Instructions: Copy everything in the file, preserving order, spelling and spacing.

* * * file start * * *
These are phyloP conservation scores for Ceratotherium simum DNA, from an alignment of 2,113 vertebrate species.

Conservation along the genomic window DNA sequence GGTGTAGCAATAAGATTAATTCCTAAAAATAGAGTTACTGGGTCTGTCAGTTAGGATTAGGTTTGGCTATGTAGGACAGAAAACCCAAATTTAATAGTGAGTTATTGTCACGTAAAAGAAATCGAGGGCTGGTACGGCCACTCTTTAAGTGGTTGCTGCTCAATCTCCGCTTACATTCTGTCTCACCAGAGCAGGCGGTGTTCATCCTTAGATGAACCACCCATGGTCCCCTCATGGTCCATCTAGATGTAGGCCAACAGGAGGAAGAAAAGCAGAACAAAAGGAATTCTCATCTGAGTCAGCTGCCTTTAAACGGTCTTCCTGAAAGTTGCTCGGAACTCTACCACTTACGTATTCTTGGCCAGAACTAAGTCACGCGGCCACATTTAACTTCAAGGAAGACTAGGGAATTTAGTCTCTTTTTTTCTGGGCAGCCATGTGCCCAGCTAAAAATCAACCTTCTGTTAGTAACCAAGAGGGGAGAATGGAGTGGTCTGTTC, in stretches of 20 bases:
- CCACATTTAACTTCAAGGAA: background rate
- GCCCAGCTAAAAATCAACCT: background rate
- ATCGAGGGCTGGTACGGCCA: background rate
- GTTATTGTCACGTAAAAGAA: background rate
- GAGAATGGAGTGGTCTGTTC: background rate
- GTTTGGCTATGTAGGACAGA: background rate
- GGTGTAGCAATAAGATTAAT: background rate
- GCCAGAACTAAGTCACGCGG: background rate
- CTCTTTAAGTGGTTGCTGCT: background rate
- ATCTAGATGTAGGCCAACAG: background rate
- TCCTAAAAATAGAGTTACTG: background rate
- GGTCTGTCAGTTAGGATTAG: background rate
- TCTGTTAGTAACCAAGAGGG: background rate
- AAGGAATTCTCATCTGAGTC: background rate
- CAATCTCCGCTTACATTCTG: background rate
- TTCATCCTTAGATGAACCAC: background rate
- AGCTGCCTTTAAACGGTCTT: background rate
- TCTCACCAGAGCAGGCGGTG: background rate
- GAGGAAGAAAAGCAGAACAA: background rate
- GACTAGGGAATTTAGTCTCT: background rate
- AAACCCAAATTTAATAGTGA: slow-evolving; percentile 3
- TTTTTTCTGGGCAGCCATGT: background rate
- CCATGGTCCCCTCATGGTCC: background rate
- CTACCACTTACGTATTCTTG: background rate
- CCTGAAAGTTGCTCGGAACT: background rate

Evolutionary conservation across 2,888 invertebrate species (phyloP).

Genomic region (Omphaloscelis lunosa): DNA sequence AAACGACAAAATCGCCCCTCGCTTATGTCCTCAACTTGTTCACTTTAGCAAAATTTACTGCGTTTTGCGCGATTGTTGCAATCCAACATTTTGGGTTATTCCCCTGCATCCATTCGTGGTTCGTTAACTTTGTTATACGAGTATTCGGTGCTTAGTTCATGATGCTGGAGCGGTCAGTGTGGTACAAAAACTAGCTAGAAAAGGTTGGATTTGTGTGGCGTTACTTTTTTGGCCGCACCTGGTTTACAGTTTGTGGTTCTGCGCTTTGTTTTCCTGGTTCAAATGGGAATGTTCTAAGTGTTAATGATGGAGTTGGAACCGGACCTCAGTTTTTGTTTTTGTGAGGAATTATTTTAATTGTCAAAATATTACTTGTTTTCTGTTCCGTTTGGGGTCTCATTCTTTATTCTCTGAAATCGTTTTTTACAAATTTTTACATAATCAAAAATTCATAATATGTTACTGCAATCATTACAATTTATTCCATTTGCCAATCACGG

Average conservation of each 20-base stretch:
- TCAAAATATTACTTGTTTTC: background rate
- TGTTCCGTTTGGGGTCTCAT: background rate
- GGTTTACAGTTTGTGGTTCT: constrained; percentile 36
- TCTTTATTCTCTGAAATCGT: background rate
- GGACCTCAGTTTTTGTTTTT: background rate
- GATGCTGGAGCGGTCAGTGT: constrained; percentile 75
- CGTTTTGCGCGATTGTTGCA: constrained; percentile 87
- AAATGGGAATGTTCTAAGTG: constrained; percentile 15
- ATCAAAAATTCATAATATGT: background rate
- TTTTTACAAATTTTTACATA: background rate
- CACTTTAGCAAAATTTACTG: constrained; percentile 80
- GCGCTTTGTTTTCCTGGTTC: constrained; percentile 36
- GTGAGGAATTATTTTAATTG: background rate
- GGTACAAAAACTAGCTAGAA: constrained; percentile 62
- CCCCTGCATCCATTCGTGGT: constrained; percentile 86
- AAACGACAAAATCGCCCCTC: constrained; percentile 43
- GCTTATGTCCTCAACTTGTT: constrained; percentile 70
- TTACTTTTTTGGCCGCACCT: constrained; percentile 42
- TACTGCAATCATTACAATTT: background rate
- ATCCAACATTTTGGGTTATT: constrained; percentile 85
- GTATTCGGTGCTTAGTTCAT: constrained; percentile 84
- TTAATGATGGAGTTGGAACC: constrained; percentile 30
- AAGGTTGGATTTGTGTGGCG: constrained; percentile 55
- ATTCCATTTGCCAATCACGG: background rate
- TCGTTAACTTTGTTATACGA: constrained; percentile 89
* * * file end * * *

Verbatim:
These are phyloP conservation scores for Ceratotherium simum DNA, from an alignment of 2,113 vertebrate species.

Conservation along the genomic window DNA sequence GGTGTAGCAATAAGATTAATTCCTAAAAATAGAGTTACTGGGTCTGTCAGTTAGGATTAGGTTTGGCTATGTAGGACAGAAAACCCAAATTTAATAGTGAGTTATTGTCACGTAAAAGAAATCGAGGGCTGGTACGGCCACTCTTTAAGTGGTTGCTGCTCAATCTCCGCTTACATTCTGTCTCACCAGAGCAGGCGGTGTTCATCCTTAGATGAACCACCCATGGTCCCCTCATGGTCCATCTAGATGTAGGCCAACAGGAGGAAGAAAAGCAGAACAAAAGGAATTCTCATCTGAGTCAGCTGCCTTTAAACGGTCTTCCTGAAAGTTGCTCGGAACTCTACCACTTACGTATTCTTGGCCAGAACTAAGTCACGCGGCCACATTTAACTTCAAGGAAGACTAGGGAATTTAGTCTCTTTTTTTCTGGGCAGCCATGTGCCCAGCTAAAAATCAACCTTCTGTTAGTAACCAAGAGGGGAGAATGGAGTGGTCTGTTC, in stretches of 20 bases:
- CCACATTTAACTTCAAGGAA: background rate
- GCCCAGCTAAAAATCAACCT: background rate
- ATCGAGGGCTGGTACGGCCA: background rate
- GTTATTGTCACGTAAAAGAA: background rate
- GAGAATGGAGTGGTCTGTTC: background rate
- GTTTGGCTATGTAGGACAGA: background rate
- GGTGTAGCAATAAGATTAAT: background rate
- GCCAGAACTAAGTCACGCGG: background rate
- CTCTTTAAGTGGTTGCTGCT: background rate
- ATCTAGATGTAGGCCAACAG: background rate
- TCCTAAAAATAGAGTTACTG: background rate
- GGTCTGTCAGTTAGGATTAG: background rate
- TCTGTTAGTAACCAAGAGGG: background rate
- AAGGAATTCTCATCTGAGTC: background rate
- CAATCTCCGCTTACATTCTG: background rate
- TTCATCCTTAGATGAACCAC: background rate
- AGCTGCCTTTAAACGGTCTT: background rate
- TCTCACCAGAGCAGGCGGTG: background rate
- GAGGAAGAAAAGCAGAACAA: background rate
- GACTAGGGAATTTAGTCTCT: background rate
- AAACCCAAATTTAATAGTGA: slow-evolving; percentile 3
- TTTTTTCTGGGCAGCCATGT: background rate
- CCATGGTCCCCTCATGGTCC: background rate
- CTACCACTTACGTATTCTTG: background rate
- CCTGAAAGTTGCTCGGAACT: background rate

Evolutionary conservation across 2,888 invertebrate species (phyloP).

Genomic region (Omphaloscelis lunosa): DNA sequence AAACGACAAAATCGCCCCTCGCTTATGTCCTCAACTTGTTCACTTTAGCAAAATTTACTGCGTTTTGCGCGATTGTTGCAATCCAACATTTTGGGTTATTCCCCTGCATCCATTCGTGGTTCGTTAACTTTGTTATACGAGTATTCGGTGCTTAGTTCATGATGCTGGAGCGGTCAGTGTGGTACAAAAACTAGCTAGAAAAGGTTGGATTTGTGTGGCGTTACTTTTTTGGCCGCACCTGGTTTACAGTTTGTGGTTCTGCGCTTTGTTTTCCTGGTTCAAATGGGAATGTTCTAAGTGTTAATGATGGAGTTGGAACCGGACCTCAGTTTTTGTTTTTGTGAGGAATTATTTTAATTGTCAAAATATTACTTGTTTTCTGTTCCGTTTGGGGTCTCATTCTTTATTCTCTGAAATCGTTTTTTACAAATTTTTACATAATCAAAAATTCATAATATGTTACTGCAATCATTACAATTTATTCCATTTGCCAATCACGG

Average conservation of each 20-base stretch:
- TCAAAATATTACTTGTTTTC: background rate
- TGTTCCGTTTGGGGTCTCAT: background rate
- GGTTTACAGTTTGTGGTTCT: constrained; percentile 36
- TCTTTATTCTCTGAAATCGT: background rate
- GGACCTCAGTTTTTGTTTTT: background rate
- GATGCTGGAGCGGTCAGTGT: constrained; percentile 75
- CGTTTTGCGCGATTGTTGCA: constrained; percentile 87
- AAATGGGAATGTTCTAAGTG: constrained; percentile 15
- ATCAAAAATTCATAATATGT: background rate
- TTTTTACAAATTTTTACATA: background rate
- CACTTTAGCAAAATTTACTG: constrained; percentile 80
- GCGCTTTGTTTTCCTGGTTC: constrained; percentile 36
- GTGAGGAATTATTTTAATTG: background rate
- GGTACAAAAACTAGCTAGAA: constrained; percentile 62
- CCCCTGCATCCATTCGTGGT: constrained; percentile 86
- AAACGACAAAATCGCCCCTC: constrained; percentile 43
- GCTTATGTCCTCAACTTGTT: constrained; percentile 70
- TTACTTTTTTGGCCGCACCT: constrained; percentile 42
- TACTGCAATCATTACAATTT: background rate
- ATCCAACATTTTGGGTTATT: constrained; percentile 85
- GTATTCGGTGCTTAGTTCAT: constrained; percentile 84
- TTAATGATGGAGTTGGAACC: constrained; percentile 30
- AAGGTTGGATTTGTGTGGCG: constrained; percentile 55
- ATTCCATTTGCCAATCACGG: background rate
- TCGTTAACTTTGTTATACGA: constrained; percentile 89